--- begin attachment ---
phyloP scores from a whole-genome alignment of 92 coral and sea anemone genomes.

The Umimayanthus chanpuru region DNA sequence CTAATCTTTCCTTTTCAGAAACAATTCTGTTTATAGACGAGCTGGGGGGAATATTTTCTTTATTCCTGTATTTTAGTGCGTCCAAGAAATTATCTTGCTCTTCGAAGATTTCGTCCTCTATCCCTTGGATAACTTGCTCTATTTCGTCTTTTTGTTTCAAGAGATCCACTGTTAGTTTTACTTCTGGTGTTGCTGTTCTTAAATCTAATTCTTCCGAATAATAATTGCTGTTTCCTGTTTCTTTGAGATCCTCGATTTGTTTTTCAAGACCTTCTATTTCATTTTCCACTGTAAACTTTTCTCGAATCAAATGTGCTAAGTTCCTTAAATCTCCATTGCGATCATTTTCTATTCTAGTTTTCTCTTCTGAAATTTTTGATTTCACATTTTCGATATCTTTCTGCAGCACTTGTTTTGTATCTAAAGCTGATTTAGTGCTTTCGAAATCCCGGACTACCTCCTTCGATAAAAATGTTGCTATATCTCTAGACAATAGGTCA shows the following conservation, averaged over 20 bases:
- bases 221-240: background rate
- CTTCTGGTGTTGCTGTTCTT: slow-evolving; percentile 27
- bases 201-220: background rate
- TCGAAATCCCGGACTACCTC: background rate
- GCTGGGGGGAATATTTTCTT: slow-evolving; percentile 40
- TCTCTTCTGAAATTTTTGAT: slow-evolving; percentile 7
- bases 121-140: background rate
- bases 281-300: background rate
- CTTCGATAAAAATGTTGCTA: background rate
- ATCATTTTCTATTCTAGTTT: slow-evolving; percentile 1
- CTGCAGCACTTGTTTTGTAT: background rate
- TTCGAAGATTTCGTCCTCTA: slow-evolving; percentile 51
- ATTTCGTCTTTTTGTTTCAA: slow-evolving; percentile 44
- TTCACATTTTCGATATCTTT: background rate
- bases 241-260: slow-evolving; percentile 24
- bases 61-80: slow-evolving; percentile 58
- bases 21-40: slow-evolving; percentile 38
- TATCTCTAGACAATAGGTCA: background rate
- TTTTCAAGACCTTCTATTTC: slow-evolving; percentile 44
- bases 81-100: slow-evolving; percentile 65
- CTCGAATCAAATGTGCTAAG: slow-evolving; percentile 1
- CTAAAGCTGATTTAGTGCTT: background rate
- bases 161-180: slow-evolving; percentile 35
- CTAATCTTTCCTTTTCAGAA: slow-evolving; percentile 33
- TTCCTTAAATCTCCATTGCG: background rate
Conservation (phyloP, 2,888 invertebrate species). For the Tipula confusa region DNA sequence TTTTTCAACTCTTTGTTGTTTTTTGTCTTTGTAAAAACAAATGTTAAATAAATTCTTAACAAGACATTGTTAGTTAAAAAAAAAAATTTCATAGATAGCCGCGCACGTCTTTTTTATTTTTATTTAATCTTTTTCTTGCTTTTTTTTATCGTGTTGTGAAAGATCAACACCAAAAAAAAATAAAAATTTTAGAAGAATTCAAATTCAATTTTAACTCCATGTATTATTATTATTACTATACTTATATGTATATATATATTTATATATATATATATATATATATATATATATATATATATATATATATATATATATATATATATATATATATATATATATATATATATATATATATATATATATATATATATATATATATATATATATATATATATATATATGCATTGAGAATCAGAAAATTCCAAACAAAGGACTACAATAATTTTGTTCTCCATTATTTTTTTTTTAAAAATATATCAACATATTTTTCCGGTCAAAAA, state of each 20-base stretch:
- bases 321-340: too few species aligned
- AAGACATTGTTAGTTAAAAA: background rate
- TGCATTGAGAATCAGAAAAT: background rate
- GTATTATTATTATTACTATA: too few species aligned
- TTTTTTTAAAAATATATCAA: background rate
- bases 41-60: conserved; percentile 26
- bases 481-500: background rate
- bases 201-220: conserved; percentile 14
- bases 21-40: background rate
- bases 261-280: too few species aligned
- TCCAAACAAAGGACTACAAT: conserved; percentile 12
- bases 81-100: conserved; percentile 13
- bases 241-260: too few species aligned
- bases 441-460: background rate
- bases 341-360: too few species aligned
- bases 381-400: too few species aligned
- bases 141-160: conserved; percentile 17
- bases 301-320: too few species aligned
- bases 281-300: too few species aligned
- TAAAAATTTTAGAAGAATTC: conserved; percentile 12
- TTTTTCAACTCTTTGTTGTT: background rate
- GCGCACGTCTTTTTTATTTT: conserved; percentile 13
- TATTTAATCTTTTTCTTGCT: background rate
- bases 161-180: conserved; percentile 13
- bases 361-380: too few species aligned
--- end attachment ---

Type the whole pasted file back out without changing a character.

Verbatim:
phyloP scores from a whole-genome alignment of 92 coral and sea anemone genomes.

The Umimayanthus chanpuru region DNA sequence CTAATCTTTCCTTTTCAGAAACAATTCTGTTTATAGACGAGCTGGGGGGAATATTTTCTTTATTCCTGTATTTTAGTGCGTCCAAGAAATTATCTTGCTCTTCGAAGATTTCGTCCTCTATCCCTTGGATAACTTGCTCTATTTCGTCTTTTTGTTTCAAGAGATCCACTGTTAGTTTTACTTCTGGTGTTGCTGTTCTTAAATCTAATTCTTCCGAATAATAATTGCTGTTTCCTGTTTCTTTGAGATCCTCGATTTGTTTTTCAAGACCTTCTATTTCATTTTCCACTGTAAACTTTTCTCGAATCAAATGTGCTAAGTTCCTTAAATCTCCATTGCGATCATTTTCTATTCTAGTTTTCTCTTCTGAAATTTTTGATTTCACATTTTCGATATCTTTCTGCAGCACTTGTTTTGTATCTAAAGCTGATTTAGTGCTTTCGAAATCCCGGACTACCTCCTTCGATAAAAATGTTGCTATATCTCTAGACAATAGGTCA shows the following conservation, averaged over 20 bases:
- bases 221-240: background rate
- CTTCTGGTGTTGCTGTTCTT: slow-evolving; percentile 27
- bases 201-220: background rate
- TCGAAATCCCGGACTACCTC: background rate
- GCTGGGGGGAATATTTTCTT: slow-evolving; percentile 40
- TCTCTTCTGAAATTTTTGAT: slow-evolving; percentile 7
- bases 121-140: background rate
- bases 281-300: background rate
- CTTCGATAAAAATGTTGCTA: background rate
- ATCATTTTCTATTCTAGTTT: slow-evolving; percentile 1
- CTGCAGCACTTGTTTTGTAT: background rate
- TTCGAAGATTTCGTCCTCTA: slow-evolving; percentile 51
- ATTTCGTCTTTTTGTTTCAA: slow-evolving; percentile 44
- TTCACATTTTCGATATCTTT: background rate
- bases 241-260: slow-evolving; percentile 24
- bases 61-80: slow-evolving; percentile 58
- bases 21-40: slow-evolving; percentile 38
- TATCTCTAGACAATAGGTCA: background rate
- TTTTCAAGACCTTCTATTTC: slow-evolving; percentile 44
- bases 81-100: slow-evolving; percentile 65
- CTCGAATCAAATGTGCTAAG: slow-evolving; percentile 1
- CTAAAGCTGATTTAGTGCTT: background rate
- bases 161-180: slow-evolving; percentile 35
- CTAATCTTTCCTTTTCAGAA: slow-evolving; percentile 33
- TTCCTTAAATCTCCATTGCG: background rate
Conservation (phyloP, 2,888 invertebrate species). For the Tipula confusa region DNA sequence TTTTTCAACTCTTTGTTGTTTTTTGTCTTTGTAAAAACAAATGTTAAATAAATTCTTAACAAGACATTGTTAGTTAAAAAAAAAAATTTCATAGATAGCCGCGCACGTCTTTTTTATTTTTATTTAATCTTTTTCTTGCTTTTTTTTATCGTGTTGTGAAAGATCAACACCAAAAAAAAATAAAAATTTTAGAAGAATTCAAATTCAATTTTAACTCCATGTATTATTATTATTACTATACTTATATGTATATATATATTTATATATATATATATATATATATATATATATATATATATATATATATATATATATATATATATATATATATATATATATATATATATATATATATATATATATATATATATATATATATATATATATATATATATATATATGCATTGAGAATCAGAAAATTCCAAACAAAGGACTACAATAATTTTGTTCTCCATTATTTTTTTTTTAAAAATATATCAACATATTTTTCCGGTCAAAAA, state of each 20-base stretch:
- bases 321-340: too few species aligned
- AAGACATTGTTAGTTAAAAA: background rate
- TGCATTGAGAATCAGAAAAT: background rate
- GTATTATTATTATTACTATA: too few species aligned
- TTTTTTTAAAAATATATCAA: background rate
- bases 41-60: conserved; percentile 26
- bases 481-500: background rate
- bases 201-220: conserved; percentile 14
- bases 21-40: background rate
- bases 261-280: too few species aligned
- TCCAAACAAAGGACTACAAT: conserved; percentile 12
- bases 81-100: conserved; percentile 13
- bases 241-260: too few species aligned
- bases 441-460: background rate
- bases 341-360: too few species aligned
- bases 381-400: too few species aligned
- bases 141-160: conserved; percentile 17
- bases 301-320: too few species aligned
- bases 281-300: too few species aligned
- TAAAAATTTTAGAAGAATTC: conserved; percentile 12
- TTTTTCAACTCTTTGTTGTT: background rate
- GCGCACGTCTTTTTTATTTT: conserved; percentile 13
- TATTTAATCTTTTTCTTGCT: background rate
- bases 161-180: conserved; percentile 13
- bases 361-380: too few species aligned